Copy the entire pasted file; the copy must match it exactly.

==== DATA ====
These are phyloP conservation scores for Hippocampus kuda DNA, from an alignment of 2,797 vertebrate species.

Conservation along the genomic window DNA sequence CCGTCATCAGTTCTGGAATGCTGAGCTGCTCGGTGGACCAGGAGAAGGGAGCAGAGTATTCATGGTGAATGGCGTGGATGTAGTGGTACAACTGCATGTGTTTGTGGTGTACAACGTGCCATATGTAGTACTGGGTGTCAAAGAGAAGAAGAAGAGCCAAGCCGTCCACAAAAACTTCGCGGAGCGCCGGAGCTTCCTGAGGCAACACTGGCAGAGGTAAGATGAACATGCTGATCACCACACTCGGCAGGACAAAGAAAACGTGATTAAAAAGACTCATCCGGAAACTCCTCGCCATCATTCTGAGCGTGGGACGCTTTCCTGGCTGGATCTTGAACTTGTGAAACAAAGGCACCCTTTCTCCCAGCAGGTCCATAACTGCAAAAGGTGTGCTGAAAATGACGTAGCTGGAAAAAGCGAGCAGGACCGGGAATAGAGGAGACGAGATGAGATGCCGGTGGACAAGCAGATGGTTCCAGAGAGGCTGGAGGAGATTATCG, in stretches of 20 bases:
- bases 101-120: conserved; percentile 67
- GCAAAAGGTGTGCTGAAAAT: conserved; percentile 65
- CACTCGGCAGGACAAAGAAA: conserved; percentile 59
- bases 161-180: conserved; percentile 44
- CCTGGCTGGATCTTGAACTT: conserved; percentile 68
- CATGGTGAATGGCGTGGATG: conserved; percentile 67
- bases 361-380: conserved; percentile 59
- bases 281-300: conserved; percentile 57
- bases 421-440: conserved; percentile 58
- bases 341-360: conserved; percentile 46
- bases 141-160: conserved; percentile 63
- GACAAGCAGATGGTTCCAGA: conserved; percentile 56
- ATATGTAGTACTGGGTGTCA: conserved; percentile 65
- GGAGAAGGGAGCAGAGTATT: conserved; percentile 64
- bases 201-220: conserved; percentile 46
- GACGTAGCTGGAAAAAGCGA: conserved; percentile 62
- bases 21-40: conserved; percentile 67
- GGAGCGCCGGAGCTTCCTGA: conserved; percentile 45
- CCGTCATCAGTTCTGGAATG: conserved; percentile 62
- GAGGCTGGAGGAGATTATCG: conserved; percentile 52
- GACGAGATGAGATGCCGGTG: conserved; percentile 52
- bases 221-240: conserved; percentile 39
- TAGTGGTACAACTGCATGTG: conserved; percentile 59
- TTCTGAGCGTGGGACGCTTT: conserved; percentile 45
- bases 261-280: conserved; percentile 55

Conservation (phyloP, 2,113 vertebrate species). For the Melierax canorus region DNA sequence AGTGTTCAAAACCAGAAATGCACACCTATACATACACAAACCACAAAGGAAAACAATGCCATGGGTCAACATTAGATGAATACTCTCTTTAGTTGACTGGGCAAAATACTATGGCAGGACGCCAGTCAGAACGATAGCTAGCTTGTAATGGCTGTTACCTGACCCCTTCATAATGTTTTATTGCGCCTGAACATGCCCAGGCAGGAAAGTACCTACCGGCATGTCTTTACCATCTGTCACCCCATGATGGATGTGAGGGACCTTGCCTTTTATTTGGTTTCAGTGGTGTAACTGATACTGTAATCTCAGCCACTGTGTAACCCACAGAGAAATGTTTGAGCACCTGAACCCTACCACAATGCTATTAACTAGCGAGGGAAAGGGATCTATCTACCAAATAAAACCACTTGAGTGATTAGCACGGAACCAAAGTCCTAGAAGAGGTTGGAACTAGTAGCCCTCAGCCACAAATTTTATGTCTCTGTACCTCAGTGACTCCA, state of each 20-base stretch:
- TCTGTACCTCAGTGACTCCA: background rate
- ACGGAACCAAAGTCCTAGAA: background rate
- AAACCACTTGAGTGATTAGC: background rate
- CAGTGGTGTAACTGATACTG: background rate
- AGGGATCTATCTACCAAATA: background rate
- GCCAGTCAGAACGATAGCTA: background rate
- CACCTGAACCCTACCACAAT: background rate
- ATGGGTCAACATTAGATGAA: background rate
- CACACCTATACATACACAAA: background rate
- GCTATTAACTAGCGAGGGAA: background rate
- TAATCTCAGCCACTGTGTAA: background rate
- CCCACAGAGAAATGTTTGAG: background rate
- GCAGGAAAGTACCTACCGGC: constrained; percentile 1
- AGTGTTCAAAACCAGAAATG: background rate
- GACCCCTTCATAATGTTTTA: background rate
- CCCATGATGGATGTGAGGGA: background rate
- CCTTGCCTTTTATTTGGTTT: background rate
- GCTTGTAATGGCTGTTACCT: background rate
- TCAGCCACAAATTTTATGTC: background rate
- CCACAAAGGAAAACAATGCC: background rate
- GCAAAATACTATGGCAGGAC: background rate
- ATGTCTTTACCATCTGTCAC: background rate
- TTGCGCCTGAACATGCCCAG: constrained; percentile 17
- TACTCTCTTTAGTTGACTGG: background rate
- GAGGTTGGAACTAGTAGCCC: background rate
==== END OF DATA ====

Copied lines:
These are phyloP conservation scores for Hippocampus kuda DNA, from an alignment of 2,797 vertebrate species.

Conservation along the genomic window DNA sequence CCGTCATCAGTTCTGGAATGCTGAGCTGCTCGGTGGACCAGGAGAAGGGAGCAGAGTATTCATGGTGAATGGCGTGGATGTAGTGGTACAACTGCATGTGTTTGTGGTGTACAACGTGCCATATGTAGTACTGGGTGTCAAAGAGAAGAAGAAGAGCCAAGCCGTCCACAAAAACTTCGCGGAGCGCCGGAGCTTCCTGAGGCAACACTGGCAGAGGTAAGATGAACATGCTGATCACCACACTCGGCAGGACAAAGAAAACGTGATTAAAAAGACTCATCCGGAAACTCCTCGCCATCATTCTGAGCGTGGGACGCTTTCCTGGCTGGATCTTGAACTTGTGAAACAAAGGCACCCTTTCTCCCAGCAGGTCCATAACTGCAAAAGGTGTGCTGAAAATGACGTAGCTGGAAAAAGCGAGCAGGACCGGGAATAGAGGAGACGAGATGAGATGCCGGTGGACAAGCAGATGGTTCCAGAGAGGCTGGAGGAGATTATCG, in stretches of 20 bases:
- bases 101-120: conserved; percentile 67
- GCAAAAGGTGTGCTGAAAAT: conserved; percentile 65
- CACTCGGCAGGACAAAGAAA: conserved; percentile 59
- bases 161-180: conserved; percentile 44
- CCTGGCTGGATCTTGAACTT: conserved; percentile 68
- CATGGTGAATGGCGTGGATG: conserved; percentile 67
- bases 361-380: conserved; percentile 59
- bases 281-300: conserved; percentile 57
- bases 421-440: conserved; percentile 58
- bases 341-360: conserved; percentile 46
- bases 141-160: conserved; percentile 63
- GACAAGCAGATGGTTCCAGA: conserved; percentile 56
- ATATGTAGTACTGGGTGTCA: conserved; percentile 65
- GGAGAAGGGAGCAGAGTATT: conserved; percentile 64
- bases 201-220: conserved; percentile 46
- GACGTAGCTGGAAAAAGCGA: conserved; percentile 62
- bases 21-40: conserved; percentile 67
- GGAGCGCCGGAGCTTCCTGA: conserved; percentile 45
- CCGTCATCAGTTCTGGAATG: conserved; percentile 62
- GAGGCTGGAGGAGATTATCG: conserved; percentile 52
- GACGAGATGAGATGCCGGTG: conserved; percentile 52
- bases 221-240: conserved; percentile 39
- TAGTGGTACAACTGCATGTG: conserved; percentile 59
- TTCTGAGCGTGGGACGCTTT: conserved; percentile 45
- bases 261-280: conserved; percentile 55

Conservation (phyloP, 2,113 vertebrate species). For the Melierax canorus region DNA sequence AGTGTTCAAAACCAGAAATGCACACCTATACATACACAAACCACAAAGGAAAACAATGCCATGGGTCAACATTAGATGAATACTCTCTTTAGTTGACTGGGCAAAATACTATGGCAGGACGCCAGTCAGAACGATAGCTAGCTTGTAATGGCTGTTACCTGACCCCTTCATAATGTTTTATTGCGCCTGAACATGCCCAGGCAGGAAAGTACCTACCGGCATGTCTTTACCATCTGTCACCCCATGATGGATGTGAGGGACCTTGCCTTTTATTTGGTTTCAGTGGTGTAACTGATACTGTAATCTCAGCCACTGTGTAACCCACAGAGAAATGTTTGAGCACCTGAACCCTACCACAATGCTATTAACTAGCGAGGGAAAGGGATCTATCTACCAAATAAAACCACTTGAGTGATTAGCACGGAACCAAAGTCCTAGAAGAGGTTGGAACTAGTAGCCCTCAGCCACAAATTTTATGTCTCTGTACCTCAGTGACTCCA, state of each 20-base stretch:
- TCTGTACCTCAGTGACTCCA: background rate
- ACGGAACCAAAGTCCTAGAA: background rate
- AAACCACTTGAGTGATTAGC: background rate
- CAGTGGTGTAACTGATACTG: background rate
- AGGGATCTATCTACCAAATA: background rate
- GCCAGTCAGAACGATAGCTA: background rate
- CACCTGAACCCTACCACAAT: background rate
- ATGGGTCAACATTAGATGAA: background rate
- CACACCTATACATACACAAA: background rate
- GCTATTAACTAGCGAGGGAA: background rate
- TAATCTCAGCCACTGTGTAA: background rate
- CCCACAGAGAAATGTTTGAG: background rate
- GCAGGAAAGTACCTACCGGC: constrained; percentile 1
- AGTGTTCAAAACCAGAAATG: background rate
- GACCCCTTCATAATGTTTTA: background rate
- CCCATGATGGATGTGAGGGA: background rate
- CCTTGCCTTTTATTTGGTTT: background rate
- GCTTGTAATGGCTGTTACCT: background rate
- TCAGCCACAAATTTTATGTC: background rate
- CCACAAAGGAAAACAATGCC: background rate
- GCAAAATACTATGGCAGGAC: background rate
- ATGTCTTTACCATCTGTCAC: background rate
- TTGCGCCTGAACATGCCCAG: constrained; percentile 17
- TACTCTCTTTAGTTGACTGG: background rate
- GAGGTTGGAACTAGTAGCCC: background rate